After 478 days in isolation, Kootenai County's most notorious inmate was transferred Monday to the state's maximum-security prison in Kuna, Idaho. Joseph Duncan was moved three days after an interview with Kootenai County investigators, a requirement of the Oct. 16 plea deal in which he admitted to three charges of murder and kidnapping.
Kootenai County Prosecutor Bill Douglas said Wednesday he feels bad for family members of Joseph Duncan's murder victims if they misunderstood key points in the plea deal that Douglas crafted and Duncan accepted over the weekend. "Perhaps to some of the family members it was unclear," Douglas told The Spokesman-Review.
For one of the few times in his adult life, Joseph Duncan did something with others in mind. At least he said he did. Who knows what truly motivates this killer and child molester?
Joseph Duncan didn't throw in all his cards when he accepted a last-minute plea deal that short-circuited the need for a jury trial. As part of the unique plea bargain, the 43-year-old confessed killer must answer questions put to him by Kootenai County sheriff's detectives who investigated the grisly triple-murders at Wolf Lodge Bay in May 2005.
Justice and closure. The words were repeated again and again Monday morning as investigators, attorneys and victims' relatives reacted to Joseph Duncan's admission that he murdered three members of a Coeur d'Alene-area family.
Jury selection in the triple-murder trial of Joseph Edward Duncan III has been canceled, fueling speculation that a plea deal has been reached with Kootenai County prosecutors. Kootenai County sheriff's Capt. Ben Wolfinger issued a brief statement late Sunday, saying that instead of jury selection, a 9 a.m. hearing will be held today in front of District Judge Fred Gibler.
If Joseph Duncan is convicted and sentenced to death, it will be a first for both Kootenai County Public Defender John Adams and Prosecutor Bill Douglas. In the dozen years that Adams has been the county's chief public defender, not a single death sentence has been handed down. In his career, not one person he has represented at trial has been sent to death row.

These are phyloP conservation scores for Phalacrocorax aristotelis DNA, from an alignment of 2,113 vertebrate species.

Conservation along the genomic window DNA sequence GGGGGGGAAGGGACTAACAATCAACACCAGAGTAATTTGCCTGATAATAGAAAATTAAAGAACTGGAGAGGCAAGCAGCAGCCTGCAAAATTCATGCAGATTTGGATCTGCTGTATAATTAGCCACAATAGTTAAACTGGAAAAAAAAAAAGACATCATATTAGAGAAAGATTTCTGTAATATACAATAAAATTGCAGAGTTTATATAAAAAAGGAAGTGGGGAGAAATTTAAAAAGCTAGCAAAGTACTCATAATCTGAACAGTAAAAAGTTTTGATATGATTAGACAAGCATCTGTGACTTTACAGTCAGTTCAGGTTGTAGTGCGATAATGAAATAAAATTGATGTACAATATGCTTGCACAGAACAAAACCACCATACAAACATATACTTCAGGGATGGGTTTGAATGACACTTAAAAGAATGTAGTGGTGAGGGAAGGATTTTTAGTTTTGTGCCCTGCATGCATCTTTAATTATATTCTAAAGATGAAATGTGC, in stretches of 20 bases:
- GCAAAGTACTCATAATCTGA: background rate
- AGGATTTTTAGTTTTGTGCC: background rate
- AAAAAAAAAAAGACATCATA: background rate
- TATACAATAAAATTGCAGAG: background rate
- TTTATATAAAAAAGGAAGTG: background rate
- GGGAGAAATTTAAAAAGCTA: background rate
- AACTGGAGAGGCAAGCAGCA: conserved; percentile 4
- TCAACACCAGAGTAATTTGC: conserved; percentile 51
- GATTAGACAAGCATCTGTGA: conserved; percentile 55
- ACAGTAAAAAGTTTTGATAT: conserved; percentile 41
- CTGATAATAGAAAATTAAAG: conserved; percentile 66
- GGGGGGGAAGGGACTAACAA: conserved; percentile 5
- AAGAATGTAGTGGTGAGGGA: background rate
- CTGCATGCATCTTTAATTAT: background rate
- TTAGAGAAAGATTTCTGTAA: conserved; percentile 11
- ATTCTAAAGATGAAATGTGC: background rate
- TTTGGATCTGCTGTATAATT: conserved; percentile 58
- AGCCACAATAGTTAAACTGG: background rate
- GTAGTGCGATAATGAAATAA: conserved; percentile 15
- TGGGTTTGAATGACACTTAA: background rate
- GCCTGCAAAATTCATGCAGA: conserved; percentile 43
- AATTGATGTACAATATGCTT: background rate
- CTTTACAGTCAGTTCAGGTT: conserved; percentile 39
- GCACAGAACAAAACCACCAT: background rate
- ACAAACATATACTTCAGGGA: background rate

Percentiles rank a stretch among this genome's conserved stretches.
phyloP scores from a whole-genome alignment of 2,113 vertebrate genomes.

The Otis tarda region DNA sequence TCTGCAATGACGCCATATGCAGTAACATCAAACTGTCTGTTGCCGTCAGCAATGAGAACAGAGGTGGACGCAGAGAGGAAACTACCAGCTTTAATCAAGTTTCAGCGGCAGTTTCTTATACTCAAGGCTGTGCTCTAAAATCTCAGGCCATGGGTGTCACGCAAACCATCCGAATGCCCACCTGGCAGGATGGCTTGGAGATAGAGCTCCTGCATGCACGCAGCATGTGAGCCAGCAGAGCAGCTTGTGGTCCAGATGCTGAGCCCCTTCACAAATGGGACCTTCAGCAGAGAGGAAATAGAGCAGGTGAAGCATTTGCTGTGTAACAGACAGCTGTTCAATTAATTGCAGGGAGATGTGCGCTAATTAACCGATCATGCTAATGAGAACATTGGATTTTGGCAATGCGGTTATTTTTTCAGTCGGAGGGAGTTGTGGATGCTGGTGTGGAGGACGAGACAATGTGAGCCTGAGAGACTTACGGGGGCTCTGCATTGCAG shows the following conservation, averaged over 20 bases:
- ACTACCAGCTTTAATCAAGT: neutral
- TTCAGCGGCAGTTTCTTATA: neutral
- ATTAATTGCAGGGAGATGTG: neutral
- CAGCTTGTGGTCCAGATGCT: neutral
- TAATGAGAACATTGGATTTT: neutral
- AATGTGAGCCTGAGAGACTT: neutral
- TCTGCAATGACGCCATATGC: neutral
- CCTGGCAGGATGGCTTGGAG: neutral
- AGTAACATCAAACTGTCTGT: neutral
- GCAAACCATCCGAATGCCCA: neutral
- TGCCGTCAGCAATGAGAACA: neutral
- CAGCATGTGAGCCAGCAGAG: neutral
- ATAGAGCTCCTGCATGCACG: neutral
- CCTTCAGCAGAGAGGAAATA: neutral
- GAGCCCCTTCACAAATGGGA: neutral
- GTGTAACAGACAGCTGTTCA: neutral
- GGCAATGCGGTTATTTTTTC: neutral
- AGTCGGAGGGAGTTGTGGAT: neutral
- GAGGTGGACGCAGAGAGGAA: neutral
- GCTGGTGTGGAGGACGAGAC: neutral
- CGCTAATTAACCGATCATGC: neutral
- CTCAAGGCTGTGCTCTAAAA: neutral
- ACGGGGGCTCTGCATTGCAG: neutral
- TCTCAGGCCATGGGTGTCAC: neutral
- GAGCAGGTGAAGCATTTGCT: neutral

Joseph Edward Duncan will be tried in Kootenai County without two key pieces of evidence: The murder weapon and physical proof that in May 2005 he was in the Wolf Lodge home where he's accused of having murdered three members of a local family. The only eyewitness who can put Duncan in the family's home at the time of the crimes is 9-year-old Shasta Groene, whose testimony is crucial in convicting the accused killer. Duncan's trial starts Monday with jury selection.
A hefty jury questionnaire was mailed recently to 800 Kootenai County residents summoned for the jury pool in the Joseph Duncan triple-murder trial. The prospective jurors, who are scheduled to begin reporting to court Monday to answer questions from defense and prosecution lawyers, were required to answer 75 questions "truthfully and completely" without consulting anyone else.
The public and news media will not be allowed to watch jury selection in the Joseph Duncan murder-kidnapping trial that begins Monday in Coeur d'Alene. First District Judge Fred Gibler ruled Friday that the accused killer's "right to a fair trial outweighs the right of the press" and the public to watch as potential jurors are questioned by attorneys in the case.
Shasta Groene, the key witness in the case against accused killer Joseph Duncan, has been declared competent to testify in his triple-murder trial. First District Judge Fred Gibler spent 90 minutes interviewing 9-year-old Shasta in his chambers Thursday before announcing she could take the stand.